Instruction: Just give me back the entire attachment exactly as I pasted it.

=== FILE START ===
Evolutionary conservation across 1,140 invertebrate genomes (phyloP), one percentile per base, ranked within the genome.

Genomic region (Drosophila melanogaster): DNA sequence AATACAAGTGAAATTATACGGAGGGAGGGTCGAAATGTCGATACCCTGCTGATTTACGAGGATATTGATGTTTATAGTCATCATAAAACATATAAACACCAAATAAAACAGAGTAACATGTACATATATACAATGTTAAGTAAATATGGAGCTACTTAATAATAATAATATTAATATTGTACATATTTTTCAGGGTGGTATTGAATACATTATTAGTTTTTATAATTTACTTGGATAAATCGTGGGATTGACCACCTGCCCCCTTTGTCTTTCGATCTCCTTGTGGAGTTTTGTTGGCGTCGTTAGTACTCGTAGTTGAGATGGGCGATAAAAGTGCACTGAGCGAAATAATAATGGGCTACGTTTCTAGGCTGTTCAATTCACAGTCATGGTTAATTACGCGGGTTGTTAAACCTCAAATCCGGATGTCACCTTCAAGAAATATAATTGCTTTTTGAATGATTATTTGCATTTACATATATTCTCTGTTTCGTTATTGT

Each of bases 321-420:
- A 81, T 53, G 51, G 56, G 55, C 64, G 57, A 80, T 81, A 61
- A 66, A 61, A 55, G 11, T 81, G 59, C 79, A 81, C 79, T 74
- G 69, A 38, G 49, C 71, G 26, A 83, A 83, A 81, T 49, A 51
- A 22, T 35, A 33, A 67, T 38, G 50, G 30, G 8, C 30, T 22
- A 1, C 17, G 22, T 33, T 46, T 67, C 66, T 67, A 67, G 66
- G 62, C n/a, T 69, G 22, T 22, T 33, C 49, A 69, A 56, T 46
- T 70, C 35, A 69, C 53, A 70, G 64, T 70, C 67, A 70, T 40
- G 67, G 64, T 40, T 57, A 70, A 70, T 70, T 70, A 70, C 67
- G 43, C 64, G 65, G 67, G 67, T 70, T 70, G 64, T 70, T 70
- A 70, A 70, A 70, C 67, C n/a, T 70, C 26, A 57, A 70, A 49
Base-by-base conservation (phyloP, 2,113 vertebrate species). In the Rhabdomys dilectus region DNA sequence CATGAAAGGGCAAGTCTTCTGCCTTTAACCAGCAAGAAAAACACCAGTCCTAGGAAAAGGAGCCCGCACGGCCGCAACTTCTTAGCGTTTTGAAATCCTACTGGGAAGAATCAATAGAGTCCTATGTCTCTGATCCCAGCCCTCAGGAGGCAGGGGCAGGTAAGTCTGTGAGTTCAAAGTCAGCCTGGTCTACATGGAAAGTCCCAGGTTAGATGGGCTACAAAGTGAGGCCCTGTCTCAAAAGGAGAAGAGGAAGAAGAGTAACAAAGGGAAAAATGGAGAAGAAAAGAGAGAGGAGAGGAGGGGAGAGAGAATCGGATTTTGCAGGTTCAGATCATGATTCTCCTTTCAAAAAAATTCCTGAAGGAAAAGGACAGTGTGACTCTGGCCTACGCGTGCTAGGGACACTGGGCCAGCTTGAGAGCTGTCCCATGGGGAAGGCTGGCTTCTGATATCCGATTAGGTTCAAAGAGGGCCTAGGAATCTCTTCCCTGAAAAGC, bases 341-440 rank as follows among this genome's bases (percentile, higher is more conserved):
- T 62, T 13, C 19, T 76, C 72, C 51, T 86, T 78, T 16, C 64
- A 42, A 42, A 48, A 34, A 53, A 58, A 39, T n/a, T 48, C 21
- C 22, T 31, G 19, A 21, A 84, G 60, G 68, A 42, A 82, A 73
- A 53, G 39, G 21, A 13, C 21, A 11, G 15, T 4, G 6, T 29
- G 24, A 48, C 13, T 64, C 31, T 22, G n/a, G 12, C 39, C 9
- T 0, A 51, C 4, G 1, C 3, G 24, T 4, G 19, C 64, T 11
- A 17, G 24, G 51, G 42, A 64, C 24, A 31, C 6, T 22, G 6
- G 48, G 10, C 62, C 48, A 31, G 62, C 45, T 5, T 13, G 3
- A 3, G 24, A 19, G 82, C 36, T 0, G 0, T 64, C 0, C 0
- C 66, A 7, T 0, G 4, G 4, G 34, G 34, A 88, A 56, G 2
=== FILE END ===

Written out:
Evolutionary conservation across 1,140 invertebrate genomes (phyloP), one percentile per base, ranked within the genome.

Genomic region (Drosophila melanogaster): DNA sequence AATACAAGTGAAATTATACGGAGGGAGGGTCGAAATGTCGATACCCTGCTGATTTACGAGGATATTGATGTTTATAGTCATCATAAAACATATAAACACCAAATAAAACAGAGTAACATGTACATATATACAATGTTAAGTAAATATGGAGCTACTTAATAATAATAATATTAATATTGTACATATTTTTCAGGGTGGTATTGAATACATTATTAGTTTTTATAATTTACTTGGATAAATCGTGGGATTGACCACCTGCCCCCTTTGTCTTTCGATCTCCTTGTGGAGTTTTGTTGGCGTCGTTAGTACTCGTAGTTGAGATGGGCGATAAAAGTGCACTGAGCGAAATAATAATGGGCTACGTTTCTAGGCTGTTCAATTCACAGTCATGGTTAATTACGCGGGTTGTTAAACCTCAAATCCGGATGTCACCTTCAAGAAATATAATTGCTTTTTGAATGATTATTTGCATTTACATATATTCTCTGTTTCGTTATTGT

Each of bases 321-420:
- A 81, T 53, G 51, G 56, G 55, C 64, G 57, A 80, T 81, A 61
- A 66, A 61, A 55, G 11, T 81, G 59, C 79, A 81, C 79, T 74
- G 69, A 38, G 49, C 71, G 26, A 83, A 83, A 81, T 49, A 51
- A 22, T 35, A 33, A 67, T 38, G 50, G 30, G 8, C 30, T 22
- A 1, C 17, G 22, T 33, T 46, T 67, C 66, T 67, A 67, G 66
- G 62, C n/a, T 69, G 22, T 22, T 33, C 49, A 69, A 56, T 46
- T 70, C 35, A 69, C 53, A 70, G 64, T 70, C 67, A 70, T 40
- G 67, G 64, T 40, T 57, A 70, A 70, T 70, T 70, A 70, C 67
- G 43, C 64, G 65, G 67, G 67, T 70, T 70, G 64, T 70, T 70
- A 70, A 70, A 70, C 67, C n/a, T 70, C 26, A 57, A 70, A 49
Base-by-base conservation (phyloP, 2,113 vertebrate species). In the Rhabdomys dilectus region DNA sequence CATGAAAGGGCAAGTCTTCTGCCTTTAACCAGCAAGAAAAACACCAGTCCTAGGAAAAGGAGCCCGCACGGCCGCAACTTCTTAGCGTTTTGAAATCCTACTGGGAAGAATCAATAGAGTCCTATGTCTCTGATCCCAGCCCTCAGGAGGCAGGGGCAGGTAAGTCTGTGAGTTCAAAGTCAGCCTGGTCTACATGGAAAGTCCCAGGTTAGATGGGCTACAAAGTGAGGCCCTGTCTCAAAAGGAGAAGAGGAAGAAGAGTAACAAAGGGAAAAATGGAGAAGAAAAGAGAGAGGAGAGGAGGGGAGAGAGAATCGGATTTTGCAGGTTCAGATCATGATTCTCCTTTCAAAAAAATTCCTGAAGGAAAAGGACAGTGTGACTCTGGCCTACGCGTGCTAGGGACACTGGGCCAGCTTGAGAGCTGTCCCATGGGGAAGGCTGGCTTCTGATATCCGATTAGGTTCAAAGAGGGCCTAGGAATCTCTTCCCTGAAAAGC, bases 341-440 rank as follows among this genome's bases (percentile, higher is more conserved):
- T 62, T 13, C 19, T 76, C 72, C 51, T 86, T 78, T 16, C 64
- A 42, A 42, A 48, A 34, A 53, A 58, A 39, T n/a, T 48, C 21
- C 22, T 31, G 19, A 21, A 84, G 60, G 68, A 42, A 82, A 73
- A 53, G 39, G 21, A 13, C 21, A 11, G 15, T 4, G 6, T 29
- G 24, A 48, C 13, T 64, C 31, T 22, G n/a, G 12, C 39, C 9
- T 0, A 51, C 4, G 1, C 3, G 24, T 4, G 19, C 64, T 11
- A 17, G 24, G 51, G 42, A 64, C 24, A 31, C 6, T 22, G 6
- G 48, G 10, C 62, C 48, A 31, G 62, C 45, T 5, T 13, G 3
- A 3, G 24, A 19, G 82, C 36, T 0, G 0, T 64, C 0, C 0
- C 66, A 7, T 0, G 4, G 4, G 34, G 34, A 88, A 56, G 2